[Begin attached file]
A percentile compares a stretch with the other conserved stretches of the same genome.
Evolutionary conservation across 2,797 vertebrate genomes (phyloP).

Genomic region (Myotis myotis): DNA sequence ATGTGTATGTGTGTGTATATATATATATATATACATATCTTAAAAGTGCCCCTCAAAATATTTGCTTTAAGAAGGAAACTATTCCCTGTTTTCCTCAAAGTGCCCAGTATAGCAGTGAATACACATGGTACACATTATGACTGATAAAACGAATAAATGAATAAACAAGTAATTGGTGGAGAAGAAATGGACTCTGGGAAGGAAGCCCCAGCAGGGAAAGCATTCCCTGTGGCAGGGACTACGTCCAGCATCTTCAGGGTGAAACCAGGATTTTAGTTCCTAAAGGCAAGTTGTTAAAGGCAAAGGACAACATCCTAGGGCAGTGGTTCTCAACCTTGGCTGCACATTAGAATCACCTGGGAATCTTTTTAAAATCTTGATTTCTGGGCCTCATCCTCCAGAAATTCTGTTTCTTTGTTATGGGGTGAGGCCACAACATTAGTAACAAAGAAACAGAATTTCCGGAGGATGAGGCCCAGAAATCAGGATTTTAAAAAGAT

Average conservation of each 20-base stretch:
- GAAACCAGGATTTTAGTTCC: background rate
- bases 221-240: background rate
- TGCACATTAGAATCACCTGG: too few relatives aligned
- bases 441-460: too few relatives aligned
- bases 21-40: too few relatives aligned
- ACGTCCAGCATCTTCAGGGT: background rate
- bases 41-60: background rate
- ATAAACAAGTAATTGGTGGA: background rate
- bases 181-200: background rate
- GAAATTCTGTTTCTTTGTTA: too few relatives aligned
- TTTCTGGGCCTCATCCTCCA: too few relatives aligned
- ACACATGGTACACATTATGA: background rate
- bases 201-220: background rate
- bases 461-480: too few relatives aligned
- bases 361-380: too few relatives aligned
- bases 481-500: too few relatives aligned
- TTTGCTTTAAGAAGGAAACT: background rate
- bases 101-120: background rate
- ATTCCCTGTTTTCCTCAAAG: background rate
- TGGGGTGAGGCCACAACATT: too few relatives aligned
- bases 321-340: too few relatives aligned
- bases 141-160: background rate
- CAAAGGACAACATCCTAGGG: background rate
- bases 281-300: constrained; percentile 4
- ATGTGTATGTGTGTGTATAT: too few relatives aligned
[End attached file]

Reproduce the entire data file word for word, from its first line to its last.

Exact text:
A percentile compares a stretch with the other conserved stretches of the same genome.
Evolutionary conservation across 2,797 vertebrate genomes (phyloP).

Genomic region (Myotis myotis): DNA sequence ATGTGTATGTGTGTGTATATATATATATATATACATATCTTAAAAGTGCCCCTCAAAATATTTGCTTTAAGAAGGAAACTATTCCCTGTTTTCCTCAAAGTGCCCAGTATAGCAGTGAATACACATGGTACACATTATGACTGATAAAACGAATAAATGAATAAACAAGTAATTGGTGGAGAAGAAATGGACTCTGGGAAGGAAGCCCCAGCAGGGAAAGCATTCCCTGTGGCAGGGACTACGTCCAGCATCTTCAGGGTGAAACCAGGATTTTAGTTCCTAAAGGCAAGTTGTTAAAGGCAAAGGACAACATCCTAGGGCAGTGGTTCTCAACCTTGGCTGCACATTAGAATCACCTGGGAATCTTTTTAAAATCTTGATTTCTGGGCCTCATCCTCCAGAAATTCTGTTTCTTTGTTATGGGGTGAGGCCACAACATTAGTAACAAAGAAACAGAATTTCCGGAGGATGAGGCCCAGAAATCAGGATTTTAAAAAGAT

Average conservation of each 20-base stretch:
- GAAACCAGGATTTTAGTTCC: background rate
- bases 221-240: background rate
- TGCACATTAGAATCACCTGG: too few relatives aligned
- bases 441-460: too few relatives aligned
- bases 21-40: too few relatives aligned
- ACGTCCAGCATCTTCAGGGT: background rate
- bases 41-60: background rate
- ATAAACAAGTAATTGGTGGA: background rate
- bases 181-200: background rate
- GAAATTCTGTTTCTTTGTTA: too few relatives aligned
- TTTCTGGGCCTCATCCTCCA: too few relatives aligned
- ACACATGGTACACATTATGA: background rate
- bases 201-220: background rate
- bases 461-480: too few relatives aligned
- bases 361-380: too few relatives aligned
- bases 481-500: too few relatives aligned
- TTTGCTTTAAGAAGGAAACT: background rate
- bases 101-120: background rate
- ATTCCCTGTTTTCCTCAAAG: background rate
- TGGGGTGAGGCCACAACATT: too few relatives aligned
- bases 321-340: too few relatives aligned
- bases 141-160: background rate
- CAAAGGACAACATCCTAGGG: background rate
- bases 281-300: constrained; percentile 4
- ATGTGTATGTGTGTGTATAT: too few relatives aligned